an EID is received by an ITR which have no significant impact on the
   traffic at steady state in the network.  On the contrary, when an ITR
   restarts, cache misses happen on elapsing, potentially high
   throughput, flows for which high loss rate is not acceptable.  For
   this particular reason, techniques must be applied to avoid miss
   storm upon ITRs restarts.

   In this memo, we open the discussion on techniques that can be used
   to avoid cache miss storms in the case of a planned ITR restart.  In
   other words, we discuss how to achieve ITR graceful restart.


4.  ITR Graceful Restart

   The addition of an ITR causes the traffic to be redirected to the
   freshly started ITRs and hence risks to cause miss storm.  Indeed,
   the cache of an ITR is empty when it starts so every packet received
   potentially causes a miss.  We can isolate three techniques to
   protect the network from miss storm when an ITR is added (or
   restarted) in the network.  All the ITRs that are potentially used by
   the same node in the network are grouped in synchronization sets.
   o  Non-volatile mapping storage: when an ITR has to be stopped, its
      EID-to-RLOC Cache is stored on a non-volatile medium (e.g., a hard
      drive) such that when it is restarted, it can load the EID-to-RLOC
      cache to be equivalent of the cache it had before it restarted.
   o  ITR deflection: when a miss occurs at an ITR while it is starting
      up, the ITR deflects the packet that caused a miss to an ITR in
      its synchronization set and, in parallel, sends a Map-Request for
      the EID that caused the miss.
   o  ITR cache synchronization: upon startup, the ITR synchronizes its
      cache with the other ITRs in its synchronization set.  The ITR is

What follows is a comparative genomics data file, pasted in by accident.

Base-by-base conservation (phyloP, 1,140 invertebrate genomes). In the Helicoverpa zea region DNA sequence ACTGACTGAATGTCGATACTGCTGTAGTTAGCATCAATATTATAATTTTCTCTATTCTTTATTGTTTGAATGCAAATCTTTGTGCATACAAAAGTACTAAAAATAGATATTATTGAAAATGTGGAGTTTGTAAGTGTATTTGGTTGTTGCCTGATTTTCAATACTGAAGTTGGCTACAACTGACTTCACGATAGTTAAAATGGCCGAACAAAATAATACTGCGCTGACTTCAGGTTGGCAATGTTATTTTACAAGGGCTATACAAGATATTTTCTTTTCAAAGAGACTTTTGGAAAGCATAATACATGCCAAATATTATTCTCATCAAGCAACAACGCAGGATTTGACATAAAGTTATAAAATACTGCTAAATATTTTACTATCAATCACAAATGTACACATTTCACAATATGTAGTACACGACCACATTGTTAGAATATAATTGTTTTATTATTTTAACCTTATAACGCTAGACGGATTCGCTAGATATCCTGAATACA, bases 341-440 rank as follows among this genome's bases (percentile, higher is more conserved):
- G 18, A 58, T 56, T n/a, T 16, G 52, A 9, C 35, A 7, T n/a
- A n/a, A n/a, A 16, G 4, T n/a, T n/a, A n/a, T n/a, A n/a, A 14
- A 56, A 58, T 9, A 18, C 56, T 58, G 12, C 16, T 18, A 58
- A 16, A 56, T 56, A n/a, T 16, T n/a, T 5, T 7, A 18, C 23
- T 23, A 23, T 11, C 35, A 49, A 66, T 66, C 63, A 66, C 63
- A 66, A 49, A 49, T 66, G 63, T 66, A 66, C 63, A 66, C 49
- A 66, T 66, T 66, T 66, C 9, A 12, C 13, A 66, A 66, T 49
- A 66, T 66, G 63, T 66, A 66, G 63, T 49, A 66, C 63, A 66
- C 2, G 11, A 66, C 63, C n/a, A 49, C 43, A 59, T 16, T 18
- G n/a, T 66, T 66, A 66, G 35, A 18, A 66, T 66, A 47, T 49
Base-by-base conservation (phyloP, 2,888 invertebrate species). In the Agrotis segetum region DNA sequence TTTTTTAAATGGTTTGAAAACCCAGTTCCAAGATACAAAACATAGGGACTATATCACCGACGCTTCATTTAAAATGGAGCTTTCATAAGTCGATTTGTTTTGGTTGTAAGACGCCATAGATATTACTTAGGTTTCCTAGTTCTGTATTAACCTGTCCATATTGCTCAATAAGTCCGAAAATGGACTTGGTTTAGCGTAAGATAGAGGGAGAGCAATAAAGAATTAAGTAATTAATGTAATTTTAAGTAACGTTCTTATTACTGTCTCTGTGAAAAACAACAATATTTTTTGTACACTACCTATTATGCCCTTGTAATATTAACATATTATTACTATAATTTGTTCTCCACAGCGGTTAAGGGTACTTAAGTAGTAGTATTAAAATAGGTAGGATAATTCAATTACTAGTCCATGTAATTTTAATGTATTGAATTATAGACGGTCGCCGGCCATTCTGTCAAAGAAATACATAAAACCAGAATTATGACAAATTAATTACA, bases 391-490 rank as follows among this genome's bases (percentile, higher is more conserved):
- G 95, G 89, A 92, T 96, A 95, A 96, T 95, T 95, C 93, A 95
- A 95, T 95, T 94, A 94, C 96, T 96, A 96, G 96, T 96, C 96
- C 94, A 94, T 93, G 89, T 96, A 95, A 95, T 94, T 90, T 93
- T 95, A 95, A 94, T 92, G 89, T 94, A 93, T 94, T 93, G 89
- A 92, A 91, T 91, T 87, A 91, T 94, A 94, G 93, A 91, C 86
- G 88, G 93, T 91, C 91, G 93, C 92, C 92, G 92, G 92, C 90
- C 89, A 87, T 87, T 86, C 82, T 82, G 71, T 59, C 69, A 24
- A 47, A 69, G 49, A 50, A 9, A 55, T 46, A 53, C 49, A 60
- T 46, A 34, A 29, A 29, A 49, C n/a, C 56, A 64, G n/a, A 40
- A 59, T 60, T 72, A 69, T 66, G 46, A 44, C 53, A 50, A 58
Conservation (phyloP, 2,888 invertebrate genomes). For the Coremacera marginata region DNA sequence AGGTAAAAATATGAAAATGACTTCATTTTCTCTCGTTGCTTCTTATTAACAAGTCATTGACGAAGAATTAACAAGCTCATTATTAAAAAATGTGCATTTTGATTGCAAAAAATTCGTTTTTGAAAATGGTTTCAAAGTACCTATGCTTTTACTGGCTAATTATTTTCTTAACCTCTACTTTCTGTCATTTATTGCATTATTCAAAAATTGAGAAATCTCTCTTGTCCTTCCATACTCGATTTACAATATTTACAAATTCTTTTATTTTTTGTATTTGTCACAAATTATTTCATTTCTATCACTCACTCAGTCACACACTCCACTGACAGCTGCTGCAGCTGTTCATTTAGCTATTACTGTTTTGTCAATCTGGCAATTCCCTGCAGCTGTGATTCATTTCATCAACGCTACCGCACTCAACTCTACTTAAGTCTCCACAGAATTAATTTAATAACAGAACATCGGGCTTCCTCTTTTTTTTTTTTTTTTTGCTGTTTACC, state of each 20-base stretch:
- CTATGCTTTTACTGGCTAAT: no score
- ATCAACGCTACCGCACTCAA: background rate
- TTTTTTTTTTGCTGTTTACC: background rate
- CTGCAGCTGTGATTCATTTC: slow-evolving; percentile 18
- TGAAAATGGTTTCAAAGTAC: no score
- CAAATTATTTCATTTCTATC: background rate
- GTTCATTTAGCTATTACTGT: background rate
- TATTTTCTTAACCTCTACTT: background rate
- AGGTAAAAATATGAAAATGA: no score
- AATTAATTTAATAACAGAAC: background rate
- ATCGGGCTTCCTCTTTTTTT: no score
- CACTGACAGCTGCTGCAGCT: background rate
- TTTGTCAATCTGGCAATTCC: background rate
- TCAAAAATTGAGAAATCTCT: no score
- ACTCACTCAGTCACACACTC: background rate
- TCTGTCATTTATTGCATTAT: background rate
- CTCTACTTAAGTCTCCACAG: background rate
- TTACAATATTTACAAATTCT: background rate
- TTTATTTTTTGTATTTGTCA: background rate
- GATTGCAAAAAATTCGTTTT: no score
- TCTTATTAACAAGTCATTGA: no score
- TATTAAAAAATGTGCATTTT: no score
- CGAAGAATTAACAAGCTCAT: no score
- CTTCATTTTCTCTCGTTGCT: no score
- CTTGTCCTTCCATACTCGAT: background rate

marked as available only after the cache is synchronized.

   The non-volatile storage offers the advantage to be transparent for
   the network and is adapted to short unavailability periods (e.g., the
   ITR reboots after an upgrade).  However, this technique is not
   adapted for long unavailability periods where most of the entries
   might be outdated and new prefixes unknown, or when an ITR is added
   for the first time in the network.  This technique is thus
   recommended only for network with a low mapping caching dynamics.

   Traffic deflection to other ITRs upon misses causes several issues.
   On the one hand, the ITR that is restarting must determine the ITR to
   which the packet must be deflected.  On the other hand, packets must
   be marked as deflected in order to avoid loops.  In addition, the ITR
   must determine its graceful restart period such that it stops



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   deflecting traffic once at steady state.  The deflection from one ITR
   to another can be done directly in LISP where the ITR that started
   LISP encapsulates and forwards the packet to another ITR.  This last
   ITR must then also run the ETR functionality to decapsulate the
   packet.

   ITR cache synchronization is the most adapted to graceful restart.
   When the ITR starts, it sends requests to an ITR in its
   synchronization set (or its MR) to obtain the full cache.  When the